This country-specific Q&A provides an overview to M&A laws and regulations that may occur in India.
This Q&A is part of the global guide to Mergers & Acquisitions. For a full list of jurisdictional Q&As visit http://www.inhouselawyer.co.uk/practice-areas/mergers-acquisitions-3rd-edition/
What are the key rules/laws relevant to M&A and who are the key regulatory authorities?
The key laws and rules depend on various factors such as the nature of the entity—whether it is private or public or public listed, whether it is a company, a partnership or a limited liability partnership; whether it is an Indian or a foreign entity etc. However, generally speaking the following key laws apply especially in the cross-border context:
(i) The Companies Act, 2013 (the “Companies Act”),
(ii) The Limited Liability Partnership Act, 2008,
(iii) The Competition Act, 2002,
(iv) The Securities and Exchange Board of India Act, 1992,
(v) The Securities Contract Regulation Act, 1956,
(vi) The Income-tax Act, 1961,
(vii) The Foreign Exchange Management Act, 1999, and
(viii) The Insolvency and Bankruptcy Code, 2016
Similarly, generally speaking, the key rules are as follows:
(i) The Companies (Restrictions on Number of Layers Rules), 2017,
(ii) The (Prospectus and Allotment of Securities Rules), 2019,
(iii) The (Share Capital and Debentures) Rules, 2014,
(iv) The Companies (Compromises, Arrangements and Amalgamations) Rules, 2016,
(v) The Companies (Registered Valuers and Valuation) Rules, 2017,
(vi) The Foreign Exchange Management (Transfer or Issue of Security By a Person Resident Outside India) Regulations, 2000,
(vii) Foreign Exchange Management (Transfer or Issue of Any Foreign Security) Regulations 2004,
(viii) The Foreign Exchange Management (Cross Border Merger) Regulations, 2018,
(ix) The Securities and Exchange Board of India (Substantial Acquisition of Shares and Takeovers) Regulations, 2011 (the “Takeover Code”),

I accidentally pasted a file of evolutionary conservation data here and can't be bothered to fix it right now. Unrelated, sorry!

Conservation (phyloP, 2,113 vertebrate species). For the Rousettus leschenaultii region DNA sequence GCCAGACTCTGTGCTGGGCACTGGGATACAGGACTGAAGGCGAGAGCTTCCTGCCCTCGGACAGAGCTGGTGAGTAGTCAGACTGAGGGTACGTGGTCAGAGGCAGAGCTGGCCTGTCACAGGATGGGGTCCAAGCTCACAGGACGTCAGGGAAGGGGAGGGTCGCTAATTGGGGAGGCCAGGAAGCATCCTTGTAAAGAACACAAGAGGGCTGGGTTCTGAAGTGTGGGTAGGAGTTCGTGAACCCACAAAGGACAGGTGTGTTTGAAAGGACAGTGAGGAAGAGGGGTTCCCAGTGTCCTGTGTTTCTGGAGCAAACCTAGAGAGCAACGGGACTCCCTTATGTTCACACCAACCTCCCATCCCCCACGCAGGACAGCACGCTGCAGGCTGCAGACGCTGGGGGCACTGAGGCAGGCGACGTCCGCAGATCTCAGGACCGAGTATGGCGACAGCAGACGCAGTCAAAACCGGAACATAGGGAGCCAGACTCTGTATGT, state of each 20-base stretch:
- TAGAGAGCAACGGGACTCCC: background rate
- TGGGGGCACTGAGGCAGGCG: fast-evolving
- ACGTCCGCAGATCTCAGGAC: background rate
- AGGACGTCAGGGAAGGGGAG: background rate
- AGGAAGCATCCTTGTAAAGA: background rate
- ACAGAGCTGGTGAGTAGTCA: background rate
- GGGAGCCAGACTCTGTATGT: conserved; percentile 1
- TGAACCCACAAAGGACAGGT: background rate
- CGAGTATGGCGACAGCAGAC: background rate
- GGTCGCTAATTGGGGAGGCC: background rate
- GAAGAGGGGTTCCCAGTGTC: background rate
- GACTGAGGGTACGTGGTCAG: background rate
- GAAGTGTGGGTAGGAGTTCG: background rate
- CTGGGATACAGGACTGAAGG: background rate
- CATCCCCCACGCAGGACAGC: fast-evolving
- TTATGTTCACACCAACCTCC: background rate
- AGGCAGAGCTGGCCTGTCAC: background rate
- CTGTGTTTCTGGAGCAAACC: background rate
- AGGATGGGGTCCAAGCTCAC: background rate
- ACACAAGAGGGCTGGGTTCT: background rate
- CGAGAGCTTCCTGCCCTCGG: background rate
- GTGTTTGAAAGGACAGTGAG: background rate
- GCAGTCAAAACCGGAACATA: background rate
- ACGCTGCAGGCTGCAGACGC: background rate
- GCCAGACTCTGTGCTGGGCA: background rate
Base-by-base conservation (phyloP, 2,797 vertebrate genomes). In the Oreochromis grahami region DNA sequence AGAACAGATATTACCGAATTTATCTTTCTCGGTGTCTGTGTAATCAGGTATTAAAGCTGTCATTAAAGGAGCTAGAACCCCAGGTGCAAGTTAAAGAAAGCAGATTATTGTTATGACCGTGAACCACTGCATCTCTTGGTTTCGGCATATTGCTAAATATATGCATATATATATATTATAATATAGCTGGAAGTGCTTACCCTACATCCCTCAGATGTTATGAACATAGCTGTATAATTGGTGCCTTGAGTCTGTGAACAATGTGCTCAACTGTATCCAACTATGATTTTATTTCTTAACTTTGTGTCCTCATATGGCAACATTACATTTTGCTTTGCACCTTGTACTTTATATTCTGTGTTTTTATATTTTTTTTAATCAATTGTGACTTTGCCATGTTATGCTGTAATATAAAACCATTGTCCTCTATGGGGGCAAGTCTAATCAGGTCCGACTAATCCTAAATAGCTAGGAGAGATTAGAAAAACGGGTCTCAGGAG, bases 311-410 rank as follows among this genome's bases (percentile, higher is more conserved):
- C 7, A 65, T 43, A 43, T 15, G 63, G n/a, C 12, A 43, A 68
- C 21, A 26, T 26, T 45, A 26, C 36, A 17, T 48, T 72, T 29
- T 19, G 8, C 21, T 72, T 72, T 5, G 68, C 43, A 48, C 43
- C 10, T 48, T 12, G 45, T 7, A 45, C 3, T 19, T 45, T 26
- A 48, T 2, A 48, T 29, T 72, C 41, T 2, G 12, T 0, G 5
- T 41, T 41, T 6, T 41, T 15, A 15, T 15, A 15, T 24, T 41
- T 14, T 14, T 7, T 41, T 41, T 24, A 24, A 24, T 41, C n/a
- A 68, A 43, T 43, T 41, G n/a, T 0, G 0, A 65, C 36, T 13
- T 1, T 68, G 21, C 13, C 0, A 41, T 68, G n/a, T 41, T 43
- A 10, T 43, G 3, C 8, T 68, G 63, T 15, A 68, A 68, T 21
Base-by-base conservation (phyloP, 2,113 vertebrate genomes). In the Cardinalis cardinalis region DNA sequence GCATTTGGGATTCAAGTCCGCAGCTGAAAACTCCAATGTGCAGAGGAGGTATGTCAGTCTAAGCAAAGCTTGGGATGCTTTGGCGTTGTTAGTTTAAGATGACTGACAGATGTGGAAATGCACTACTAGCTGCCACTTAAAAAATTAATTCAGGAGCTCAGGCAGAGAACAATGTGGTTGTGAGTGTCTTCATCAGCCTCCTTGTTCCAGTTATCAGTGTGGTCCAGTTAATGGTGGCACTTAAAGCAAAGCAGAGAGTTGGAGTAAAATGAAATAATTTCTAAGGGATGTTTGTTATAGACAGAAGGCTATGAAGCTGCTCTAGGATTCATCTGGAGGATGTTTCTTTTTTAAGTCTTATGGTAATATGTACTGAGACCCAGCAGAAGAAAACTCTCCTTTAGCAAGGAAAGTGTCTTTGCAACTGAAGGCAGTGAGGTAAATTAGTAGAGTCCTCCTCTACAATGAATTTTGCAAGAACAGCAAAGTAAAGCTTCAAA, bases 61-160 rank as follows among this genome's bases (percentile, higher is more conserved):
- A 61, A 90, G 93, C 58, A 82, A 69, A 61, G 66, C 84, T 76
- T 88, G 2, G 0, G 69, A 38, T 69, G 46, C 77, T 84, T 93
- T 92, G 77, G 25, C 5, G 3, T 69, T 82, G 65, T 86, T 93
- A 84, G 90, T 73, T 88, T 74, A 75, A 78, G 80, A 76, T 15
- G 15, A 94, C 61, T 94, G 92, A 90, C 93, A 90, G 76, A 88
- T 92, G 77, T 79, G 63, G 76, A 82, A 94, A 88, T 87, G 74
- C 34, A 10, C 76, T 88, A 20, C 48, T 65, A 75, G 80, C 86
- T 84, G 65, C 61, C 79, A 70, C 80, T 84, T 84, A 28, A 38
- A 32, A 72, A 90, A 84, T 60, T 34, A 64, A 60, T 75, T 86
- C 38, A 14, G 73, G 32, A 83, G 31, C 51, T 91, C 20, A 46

(x) Securities and Exchange Board of India (Buy-back of Securities) Regulations, 2018,
(xi) SEBI (Prohibition of Insider Trading) Regulations, 2015,
(xii) The Competition Commission of India (Procedure In Regard to the Transaction of Business Relating to Combinations) Regulations, 2011.
The key regulators are:
(i) The Securities and Exchange Board of India (“SEBI”),
(ii) The Competition Commission of India,
(iii) The Reserved Bank of India, and
(iv) The National Company Law Tribunal (“NCLT”).
In addition, there are be sector specific M&A regulations and regulators applicable to sectors such as the insurance sector, telecom sector, etc. Also, other general laws that may have relevance to M&A in India, are laws relating to intellectual property, contract law, arbitration law, etc.
What is the current state of the market?
The market is robust. India is the fastest growing large economy in the world, and is also ahead of China. Infact several Chinese companies are now heavily invested and active in the Indian market. India’s GDP growth is expected to be 7.2% for the financial year 2018-19. India’s ranking was once again, upgraded by several notches, in the World Bank’s ‘Ease of Doing Business Report.’
As per newspaper reports, the value of announced M&A deals for the year 2018 was US$ 129.4 Billion. The earlier highest record was US$ 67.4 Billion in 2007. Thus, after a gap of 11 years the M&A deal volume significantly picked-up. Out of the total deals, there were five deals exceeding US$ 5 Billion. Domestic deal value was US$ 53.7 Billion. Cross-border M&A activity stood at US$ 69.2 Billion out of which inbound M&A was US$ 55.8 Billion. One of the largest deals in the e-commerce space in the world was the acquisition Walmart Inc, USA of Flipkart India for US$ 16 Billion.
Which market sectors have been particularly active recently?